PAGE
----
Can antipsychotic dose reduction lead to better functional recovery in first-episode psychosis? A randomized controlled-trial of antipsychotic dose reduction. The reduce trial: study protocol

Research output: Contribution to journalArticle

Authors

  • Amber Weller
  • John Gleeson
  • Mario Alvarez-Jimenez
  • Patrick McGorry
  • Barnaby Nelson
  • Kelly Allott
  • Sarah Bendall
  • Cali Bartholomeusz
  • Peter Koval
  • Susy Harrigan
  • Brian O'Donoghue
  • Alex Fornito
  • Christos Pantelis
  • G Paul Amminger
  • Aswin Ratheesh
  • Andrea Polari
  • Kristi van der El
  • Carli Ellinghaus
  • Jesse Gates
  • Jessica O'Connell
  • Marianne Mueller
  • Lex Wunderink
  • Eóin Killackey

Colleges, School and Institutes

External organisations

  • Centre for Youth Mental Health, The University of Melbourne, Melbourne, Victoria, Australia.
  • Australian Catholic University, Melbourne, Victoria, Australia.
  • School of Psychological Sciences, University of Melbourne, Melbourne, Victoria, Australia.
  • Centre for Mental Health, School of Population and Global Health, University of Melbourne, Melbourne, Victoria, Australia.
  • Orygen, The National Centre of Excellence in Youth Mental Health, Melbourne, Victoria, Australia.
  • Monash Clinical and Imaging Neuroscience, School of Psychological Sciences, Monash University, Melbourne, Victoria, Australia.
  • Melbourne Neuropsychiatry Centre, Department of Psychiatry, University of Melbourne, Victoria, Australia
  • Friesland Mental Health Services, Leeuwarden, Netherlands.

Abstract

Antipsychotic medication has been the mainstay of treatment for psychotic illnesses for over 60 years. This has been associated with improvements in positive psychotic symptoms and a reduction in relapse rates. However, there has been little improvement in functional outcomes for people with psychosis. At the same time there is increasing evidence that medications contribute to life shortening metabolic and cardiovascular illnesses. There is also uncertainty as to the role played by antipsychotic medication in brain volume changes.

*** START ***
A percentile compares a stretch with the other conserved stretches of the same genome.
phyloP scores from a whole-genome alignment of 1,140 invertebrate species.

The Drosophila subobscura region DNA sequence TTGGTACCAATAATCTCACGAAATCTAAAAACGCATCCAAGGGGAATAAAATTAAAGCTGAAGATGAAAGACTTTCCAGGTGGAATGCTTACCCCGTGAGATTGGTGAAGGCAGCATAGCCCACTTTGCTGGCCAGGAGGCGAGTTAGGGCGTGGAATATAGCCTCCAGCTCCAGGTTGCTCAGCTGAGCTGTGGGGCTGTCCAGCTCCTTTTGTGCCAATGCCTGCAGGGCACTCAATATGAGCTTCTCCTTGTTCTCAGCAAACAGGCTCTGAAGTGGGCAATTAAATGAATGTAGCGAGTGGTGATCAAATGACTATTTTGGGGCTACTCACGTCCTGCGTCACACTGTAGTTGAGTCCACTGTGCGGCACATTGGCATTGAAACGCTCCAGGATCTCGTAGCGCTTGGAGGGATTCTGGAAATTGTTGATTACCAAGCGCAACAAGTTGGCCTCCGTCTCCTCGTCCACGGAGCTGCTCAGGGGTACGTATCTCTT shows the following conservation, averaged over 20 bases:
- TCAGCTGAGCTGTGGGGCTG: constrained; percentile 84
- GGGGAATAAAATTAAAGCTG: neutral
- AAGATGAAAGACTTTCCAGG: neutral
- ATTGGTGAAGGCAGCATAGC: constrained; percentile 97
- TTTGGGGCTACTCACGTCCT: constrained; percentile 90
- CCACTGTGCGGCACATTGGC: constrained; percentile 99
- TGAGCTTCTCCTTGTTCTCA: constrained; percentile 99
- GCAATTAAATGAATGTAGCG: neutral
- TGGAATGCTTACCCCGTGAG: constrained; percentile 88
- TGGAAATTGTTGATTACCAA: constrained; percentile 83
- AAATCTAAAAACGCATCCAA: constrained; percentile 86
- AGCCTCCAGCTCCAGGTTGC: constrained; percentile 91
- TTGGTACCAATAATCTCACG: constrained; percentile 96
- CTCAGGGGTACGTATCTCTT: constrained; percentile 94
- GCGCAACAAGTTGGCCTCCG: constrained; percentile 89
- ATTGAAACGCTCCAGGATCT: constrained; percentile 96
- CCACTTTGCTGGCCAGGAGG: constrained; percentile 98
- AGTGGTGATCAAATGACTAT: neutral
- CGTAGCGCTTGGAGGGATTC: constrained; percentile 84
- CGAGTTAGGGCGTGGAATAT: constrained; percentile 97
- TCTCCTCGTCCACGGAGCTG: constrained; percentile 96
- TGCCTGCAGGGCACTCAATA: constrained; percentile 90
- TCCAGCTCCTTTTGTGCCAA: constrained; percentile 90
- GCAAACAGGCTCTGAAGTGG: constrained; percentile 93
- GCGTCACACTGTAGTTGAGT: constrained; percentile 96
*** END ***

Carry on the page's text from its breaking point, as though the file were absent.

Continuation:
AIM: The primary aim of the study is, in a population of young people with first-episode psychosis, to compare functional outcomes between an antipsychotic dose reduction strategy with evidence-based intensive recovery treatment (EBIRT) group (DRS+) and an antipsychotic maintenance treatment with EBIRT group (AMTx+) at 24-months follow-up.

METHODS: Our single-blind randomized controlled trial, within a specialist early psychosis treatment setting, will test the whether the DRS+ group leads to better vocational and social recovery than, the AMTx+ group over a 2-year period in 180 remitted first-episode psychosis patients. Additionally, we will examine the effect of DRS+ vs AMTx+ on physical health, brain volume and cognitive functioning. This study will also determine whether the group receiving DRS+ will be no worse off in terms of psychotic relapses over 2 years follow-up.

RESULTS: This paper presents the protocol, rationale and hypotheses for this study which commenced recruitment in July 2017.

CONCLUSION: This study will provide evidence as to whether an antipsychotic dose-reduction recovery treatment leads to improved functioning and safer outcomes in first-episode psychosis patients. In addition, it will be the first-controlled experiment of the effect of exposure to antipsychotic maintenance treatment on brain volume changes in this population.

Details

Original languageEnglish
JournalEarly Intervention in Psychiatry
Early online date29 Nov 2018
Publication statusE-pub ahead of print - 29 Nov 2018

Keywords

  • antipsychotic medication, dose reduction, first-episode psychosis, functional recovery, protocol